Samurai brings up a good point about fumes

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From:Gayle Callis <>
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At the risk of beating an old subject to death

Bob Richmond's  message made excellent points, and kids aren't the only one
"sniffing the glues".  We do it everyday in our households, rotten orange
grove smelling sprays, fingernail polish (for us glamour types), glues and
methacrylates to put those falsie fingernails on, paints, and most
frightening of all is paint stores, selling xylol!  If there has been one
thing learned out of all the safety precautions in histo lab, it is take
your lessons HOME! You actually may be safer in your labs with hoods, etc
than you are staining the deck or painting the loo, visiting the

All laboratory personnel MUST read Material Safety Data Sheets on solvents,
even the single aliphatic hydrocarbons, Propar and Clearite 3.  Odor free
does not mean safe, there are precautions, and they should be followed. 

Case in point - HOW many of you make your employee READ the MSDS???
They have the right to know, and should be handed those MSDS upon hiring
for reading and be made to understand and handle the stuff properly. It is
YOUR responsibility to DO THIS or if you are alone, be informed and not

Have a good weekend, hmmmmm, thinking about a manicure, but just thinking!

>'Tain't funny! Aromatic solvents, particularly toluene, are widely used by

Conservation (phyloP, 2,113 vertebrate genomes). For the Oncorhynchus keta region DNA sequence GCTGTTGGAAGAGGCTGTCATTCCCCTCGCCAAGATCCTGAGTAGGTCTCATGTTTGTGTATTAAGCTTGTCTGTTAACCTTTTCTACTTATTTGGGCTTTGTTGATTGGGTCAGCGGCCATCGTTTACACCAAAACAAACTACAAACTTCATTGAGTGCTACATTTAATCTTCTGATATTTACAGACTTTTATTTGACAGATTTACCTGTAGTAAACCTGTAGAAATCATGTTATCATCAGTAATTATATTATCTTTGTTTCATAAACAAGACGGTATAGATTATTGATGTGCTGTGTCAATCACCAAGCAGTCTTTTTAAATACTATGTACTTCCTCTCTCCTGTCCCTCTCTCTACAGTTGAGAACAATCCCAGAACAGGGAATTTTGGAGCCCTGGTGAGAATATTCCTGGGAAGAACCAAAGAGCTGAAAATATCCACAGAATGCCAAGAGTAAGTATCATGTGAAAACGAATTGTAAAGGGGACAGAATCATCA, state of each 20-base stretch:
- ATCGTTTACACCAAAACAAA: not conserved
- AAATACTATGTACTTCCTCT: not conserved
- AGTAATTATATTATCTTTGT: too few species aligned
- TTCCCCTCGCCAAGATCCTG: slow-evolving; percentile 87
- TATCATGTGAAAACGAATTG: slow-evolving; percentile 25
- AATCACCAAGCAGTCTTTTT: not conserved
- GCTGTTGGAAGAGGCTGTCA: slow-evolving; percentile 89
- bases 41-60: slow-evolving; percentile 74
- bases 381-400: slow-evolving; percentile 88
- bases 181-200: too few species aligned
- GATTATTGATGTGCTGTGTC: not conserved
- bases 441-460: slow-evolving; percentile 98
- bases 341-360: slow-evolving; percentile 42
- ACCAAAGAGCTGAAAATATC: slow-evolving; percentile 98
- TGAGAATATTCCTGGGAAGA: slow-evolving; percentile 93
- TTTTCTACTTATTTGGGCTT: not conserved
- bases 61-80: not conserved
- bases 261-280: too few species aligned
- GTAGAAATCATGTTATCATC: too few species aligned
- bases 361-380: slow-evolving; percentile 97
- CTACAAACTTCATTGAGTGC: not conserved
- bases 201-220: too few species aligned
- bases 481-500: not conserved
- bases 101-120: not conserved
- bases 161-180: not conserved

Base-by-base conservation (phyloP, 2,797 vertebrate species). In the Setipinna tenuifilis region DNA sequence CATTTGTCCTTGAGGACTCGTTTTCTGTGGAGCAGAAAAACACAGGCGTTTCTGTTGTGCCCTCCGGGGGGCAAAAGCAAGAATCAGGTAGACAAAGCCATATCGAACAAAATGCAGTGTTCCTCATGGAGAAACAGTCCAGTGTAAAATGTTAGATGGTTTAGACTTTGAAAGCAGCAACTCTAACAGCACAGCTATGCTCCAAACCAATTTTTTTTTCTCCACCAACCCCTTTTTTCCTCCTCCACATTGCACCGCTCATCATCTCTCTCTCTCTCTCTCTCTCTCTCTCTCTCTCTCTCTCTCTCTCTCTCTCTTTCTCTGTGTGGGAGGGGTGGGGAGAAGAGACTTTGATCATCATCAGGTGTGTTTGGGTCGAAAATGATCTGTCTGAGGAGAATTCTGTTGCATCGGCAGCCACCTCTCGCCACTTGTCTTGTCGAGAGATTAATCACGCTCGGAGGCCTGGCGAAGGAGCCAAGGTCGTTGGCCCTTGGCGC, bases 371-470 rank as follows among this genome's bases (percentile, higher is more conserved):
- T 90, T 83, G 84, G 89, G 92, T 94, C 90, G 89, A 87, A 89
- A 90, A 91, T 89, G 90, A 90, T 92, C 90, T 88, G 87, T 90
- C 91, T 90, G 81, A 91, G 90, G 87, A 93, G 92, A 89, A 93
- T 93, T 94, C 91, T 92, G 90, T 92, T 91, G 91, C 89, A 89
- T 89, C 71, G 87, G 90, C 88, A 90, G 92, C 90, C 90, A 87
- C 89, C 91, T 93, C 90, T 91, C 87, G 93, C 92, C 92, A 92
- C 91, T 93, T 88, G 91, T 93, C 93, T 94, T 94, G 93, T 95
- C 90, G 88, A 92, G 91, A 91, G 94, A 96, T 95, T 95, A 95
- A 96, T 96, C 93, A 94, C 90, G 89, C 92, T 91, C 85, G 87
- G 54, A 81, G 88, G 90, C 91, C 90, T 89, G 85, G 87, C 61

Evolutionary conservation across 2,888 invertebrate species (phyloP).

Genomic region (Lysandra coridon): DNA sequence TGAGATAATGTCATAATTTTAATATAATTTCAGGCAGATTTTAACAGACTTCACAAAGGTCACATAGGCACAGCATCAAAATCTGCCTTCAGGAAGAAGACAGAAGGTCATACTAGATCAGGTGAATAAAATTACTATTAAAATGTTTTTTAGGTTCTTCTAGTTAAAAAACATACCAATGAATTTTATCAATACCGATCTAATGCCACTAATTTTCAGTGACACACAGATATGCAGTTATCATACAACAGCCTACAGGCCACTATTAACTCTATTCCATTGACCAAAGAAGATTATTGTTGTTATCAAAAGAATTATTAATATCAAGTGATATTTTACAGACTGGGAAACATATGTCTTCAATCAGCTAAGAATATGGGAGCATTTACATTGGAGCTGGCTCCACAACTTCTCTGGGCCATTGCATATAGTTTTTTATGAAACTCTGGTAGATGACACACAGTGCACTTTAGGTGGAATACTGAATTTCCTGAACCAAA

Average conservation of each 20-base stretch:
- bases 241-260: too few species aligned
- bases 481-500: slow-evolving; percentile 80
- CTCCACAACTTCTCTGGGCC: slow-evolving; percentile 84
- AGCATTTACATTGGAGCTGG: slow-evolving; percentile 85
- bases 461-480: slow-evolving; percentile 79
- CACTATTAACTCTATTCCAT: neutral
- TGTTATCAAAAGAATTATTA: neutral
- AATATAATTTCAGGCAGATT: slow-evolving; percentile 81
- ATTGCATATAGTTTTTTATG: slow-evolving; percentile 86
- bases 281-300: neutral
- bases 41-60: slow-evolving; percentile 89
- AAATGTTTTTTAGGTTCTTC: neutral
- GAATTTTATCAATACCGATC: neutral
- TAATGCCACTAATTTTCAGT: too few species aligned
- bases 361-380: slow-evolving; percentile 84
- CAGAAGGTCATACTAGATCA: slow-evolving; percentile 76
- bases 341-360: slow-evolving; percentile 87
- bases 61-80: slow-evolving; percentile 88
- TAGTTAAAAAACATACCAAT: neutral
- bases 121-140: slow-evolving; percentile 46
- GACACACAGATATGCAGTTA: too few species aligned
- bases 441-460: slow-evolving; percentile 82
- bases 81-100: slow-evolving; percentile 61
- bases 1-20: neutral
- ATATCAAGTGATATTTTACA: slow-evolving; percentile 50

>kids who inhale solvent fumes to get high ("huffing").
>Like skateboarding, this hazardous behavior rarely persists beyond the age
>14. But in my travels I've encountered one older histologist, pretty crazy I 
>thought, who took the waste xylene home, and I think she huffed it (she's 
>dead now). 
>Aromatic hydrocarbons (benzene, toluene, xylene) are strongly suspected of 
>causing myelocytic leukemia (information about the incidence of these 
>diseases in histologists is badly needed). If you can smell them in a 
>histology lab, the ventilation is inadequate.
>Several people on this list have recently noted sensitization to the
>class of xylene substitutes (HistoClear, AmeriClear, Hemodeedee and what
>you). I didn't know how common the problem is, but I'm not surprised.
>I suppose that the odorless aliphatic solvents (ProPar, Clear-Rite 3, and 
>several others) get around all of these problems.
>Aliphatics are expensive, but they can be about 85% recovered by 
>distillation, if you can keep pathologists and managers from having 
>hissy-fits about your running a still in the lab (frequent problem in small 
>labs). It's important to know that every brand has a different distillation 
>routine, and you must not mix them in the still. Management has to
>in advance that they cannot switch brands on you just because the salesman 
>for Cheapo-Kleer suddenly offers a ten cent a gallon price break.
>Bob Richmond
>Samurai Pathologist
>Knoxville TN 
Gayle Callis
Veterinary Molecular Biology
Montana State University
Bozeman MT 59717-3610
406 994-4705
406 994-4303

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